Banning Black Books presentation tackles trend of racist censorship

The topic of banned books has been a popular one on Ramapo’s campus this semester, and Banning Black Books, a presentation by Professor Indya Jackson, added an important perspective to the conversation. Jackson, a professor of African American literature, discussed the connection between empathy and literature and provided a history of the censorship of Black books.

Professor Ed Shannon, president of the Ramapo State Federation of College Teachers (AFT 2274), introduced the event by explaining the thought process behind it. He said that because of the recent spike in book bans and censorship, he wanted to emphasize to the Ramapo campus that AFT 2274 is “committed to academic freedom.” 

Jackson started her presentation by inviting the audience to remember their first favorite book. 

“I bet my last dollar that your first favorite book offered some kind of valuable message… to the development of young children,” she said. 

She went on to share that her first favorite book was “The People Could Fly” by Virginia Hamilton, a collection of African American folktales. The folktales focus on enslaved African Americans who discover their gift of flight that allows them to fly away from their lives on the plantation. The part that stood out most for Jackson was the book’s message of hope and possibility. 

“The work’s fantastical depiction of escape, of freedom, it empowered me as a little girl,” she said. 

Jackson highlighted the importance of empathy in reading any kind of literature. She believes that it’s her responsibility as a professor to engender more empathy in every student that passes through her classroom.

“It’s a task that I share with the great authors and works of literature that my students are assigned,” she said. “Empathy is the charge of literature.”

When it comes to books that focus on Black perspectives, Jackson asks: “What does it mean that the country bans and censors books that make readers empathize with Black people?”

Censorship of Black writers isn’t anything new. While book bans may seem like a recent development, classic and contemporary Black literature alike –  whether it’s Zora Neale Hurston’s 1937 novel, “Their Eyes Were Watching God,” or Mikki Kendall’s 2020 nonfiction text, “Hood Feminism” – have been under attack for decades. It’s not just contained to adult literature either. Children’s and young adult novels, such as Angie Thomas’ “The Hate U Give,” have also been targeted in recent years.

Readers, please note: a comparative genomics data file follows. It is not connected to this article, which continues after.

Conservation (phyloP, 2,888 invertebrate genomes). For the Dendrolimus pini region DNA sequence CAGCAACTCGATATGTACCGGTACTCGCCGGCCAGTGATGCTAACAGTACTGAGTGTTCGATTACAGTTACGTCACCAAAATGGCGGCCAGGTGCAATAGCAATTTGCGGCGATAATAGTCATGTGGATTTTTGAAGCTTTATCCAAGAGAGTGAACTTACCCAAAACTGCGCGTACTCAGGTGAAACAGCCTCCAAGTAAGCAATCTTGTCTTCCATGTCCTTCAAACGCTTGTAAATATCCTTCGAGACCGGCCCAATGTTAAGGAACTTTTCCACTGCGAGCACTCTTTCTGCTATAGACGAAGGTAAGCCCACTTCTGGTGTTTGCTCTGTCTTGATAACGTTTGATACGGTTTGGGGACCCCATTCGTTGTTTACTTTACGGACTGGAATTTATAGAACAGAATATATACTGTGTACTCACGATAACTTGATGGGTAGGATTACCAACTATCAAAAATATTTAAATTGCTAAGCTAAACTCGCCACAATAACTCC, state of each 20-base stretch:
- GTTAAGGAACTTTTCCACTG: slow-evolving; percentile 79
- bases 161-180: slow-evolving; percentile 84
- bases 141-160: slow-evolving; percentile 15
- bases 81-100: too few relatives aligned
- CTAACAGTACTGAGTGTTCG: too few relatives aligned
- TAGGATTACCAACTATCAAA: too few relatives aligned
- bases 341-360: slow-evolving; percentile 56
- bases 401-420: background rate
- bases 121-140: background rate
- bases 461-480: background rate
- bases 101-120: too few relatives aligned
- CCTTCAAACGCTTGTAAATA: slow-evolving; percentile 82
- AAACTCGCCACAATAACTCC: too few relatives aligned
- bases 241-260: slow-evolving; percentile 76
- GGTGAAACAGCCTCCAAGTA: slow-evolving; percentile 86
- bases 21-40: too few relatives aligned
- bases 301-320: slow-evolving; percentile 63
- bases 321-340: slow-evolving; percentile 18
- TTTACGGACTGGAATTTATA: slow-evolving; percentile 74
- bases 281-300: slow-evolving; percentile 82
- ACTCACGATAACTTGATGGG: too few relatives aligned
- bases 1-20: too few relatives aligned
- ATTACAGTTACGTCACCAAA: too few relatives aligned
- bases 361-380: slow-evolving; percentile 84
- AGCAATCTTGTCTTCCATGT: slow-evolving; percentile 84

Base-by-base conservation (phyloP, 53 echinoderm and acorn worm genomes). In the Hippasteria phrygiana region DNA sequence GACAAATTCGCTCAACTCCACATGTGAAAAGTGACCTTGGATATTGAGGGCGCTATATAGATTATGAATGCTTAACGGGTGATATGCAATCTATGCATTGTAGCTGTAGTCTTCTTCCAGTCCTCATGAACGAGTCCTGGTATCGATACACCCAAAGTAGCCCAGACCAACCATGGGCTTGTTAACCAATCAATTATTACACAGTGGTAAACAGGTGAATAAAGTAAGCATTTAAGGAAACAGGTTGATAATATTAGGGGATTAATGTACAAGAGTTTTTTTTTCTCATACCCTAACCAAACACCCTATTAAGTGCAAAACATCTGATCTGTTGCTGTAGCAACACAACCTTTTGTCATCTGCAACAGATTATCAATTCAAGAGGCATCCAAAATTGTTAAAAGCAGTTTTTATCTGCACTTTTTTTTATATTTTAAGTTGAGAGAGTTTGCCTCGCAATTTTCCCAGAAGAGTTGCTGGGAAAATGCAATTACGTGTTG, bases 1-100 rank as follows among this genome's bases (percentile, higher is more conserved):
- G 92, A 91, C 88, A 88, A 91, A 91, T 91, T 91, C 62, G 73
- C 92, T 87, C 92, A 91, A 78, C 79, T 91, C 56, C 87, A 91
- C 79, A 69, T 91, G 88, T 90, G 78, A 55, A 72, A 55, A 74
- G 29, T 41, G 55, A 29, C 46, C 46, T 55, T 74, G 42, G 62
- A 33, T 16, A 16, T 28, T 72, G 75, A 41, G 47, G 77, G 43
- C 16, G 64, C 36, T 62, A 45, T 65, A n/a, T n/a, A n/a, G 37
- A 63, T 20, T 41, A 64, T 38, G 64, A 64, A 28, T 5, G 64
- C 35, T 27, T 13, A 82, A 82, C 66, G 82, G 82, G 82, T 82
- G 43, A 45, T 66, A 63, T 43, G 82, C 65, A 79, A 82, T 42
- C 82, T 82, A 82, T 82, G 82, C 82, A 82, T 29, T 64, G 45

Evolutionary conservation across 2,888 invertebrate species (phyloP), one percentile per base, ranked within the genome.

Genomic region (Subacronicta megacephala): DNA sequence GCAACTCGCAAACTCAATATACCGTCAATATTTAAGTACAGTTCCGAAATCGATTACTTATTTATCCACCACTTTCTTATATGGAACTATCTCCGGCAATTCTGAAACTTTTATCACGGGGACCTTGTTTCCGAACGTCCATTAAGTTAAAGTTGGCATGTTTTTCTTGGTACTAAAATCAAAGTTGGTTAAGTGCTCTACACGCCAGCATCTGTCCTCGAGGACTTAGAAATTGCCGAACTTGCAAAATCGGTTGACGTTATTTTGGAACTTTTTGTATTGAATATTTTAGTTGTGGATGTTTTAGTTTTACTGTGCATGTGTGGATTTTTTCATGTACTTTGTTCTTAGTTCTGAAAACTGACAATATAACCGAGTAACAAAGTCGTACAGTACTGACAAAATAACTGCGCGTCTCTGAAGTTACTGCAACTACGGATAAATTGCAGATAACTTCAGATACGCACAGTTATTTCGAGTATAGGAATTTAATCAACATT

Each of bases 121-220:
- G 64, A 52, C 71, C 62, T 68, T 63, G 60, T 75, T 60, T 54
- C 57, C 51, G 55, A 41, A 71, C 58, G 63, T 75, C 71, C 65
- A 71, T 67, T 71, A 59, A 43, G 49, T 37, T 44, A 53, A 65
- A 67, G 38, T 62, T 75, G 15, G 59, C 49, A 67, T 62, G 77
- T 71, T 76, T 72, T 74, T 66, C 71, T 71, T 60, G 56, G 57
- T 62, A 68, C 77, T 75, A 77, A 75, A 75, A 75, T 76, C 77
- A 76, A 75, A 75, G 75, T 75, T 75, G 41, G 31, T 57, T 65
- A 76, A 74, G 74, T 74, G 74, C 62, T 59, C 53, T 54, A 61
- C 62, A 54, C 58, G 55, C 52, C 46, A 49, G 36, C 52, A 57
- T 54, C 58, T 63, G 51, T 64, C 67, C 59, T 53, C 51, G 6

Jackson pointed out that many of the targeted books often focus on intersectional identities, whether it’s being Black and queer, like Alice Walker’s “The Color Purple,” or Black and disabled, like Ralph Ellison’s “Invisible Man.” Of course, what all the books have in common though is that they tell about Black American experiences of oppression in the United States.

“Reading any of these works that I listed requires a degree of empathy for the unique racialized experiences of Black Americans,” she said.

Jackson reflected on the connection between the censorship of Black authors and the historical Black Codes that outlawed Black people from learning to read and write. She said that if enslaved Black people were illiterate, it meant that they could only communicate their stories orally, limiting them by time and place. 

She also cited instances of censorship throughout the 20th century that she feels relate to the current day. This includes Claude McKay, who was placed under FBI surveillance for his poetry about Black resistance during the Harlem Renaissance, as well as the hip-hop group, 2 Live Crew, that faced lawsuits about obscenity in their music during the 1990s.

“Can it be a coincidence that Black people were once not allowed to read and write, and today, governments are suggesting works by Black authors should not be read?” she asked. “Some things are by design. Some things are simply racist.”

Jackson ended her talk with one request for attendees.

“While I want you to hold onto empathy for dear life, I also want to ask you to get a little angry,” she said. “Be a little bit angry about what’s happening… and resist.”

Photo courtesy of Carolyn Herring.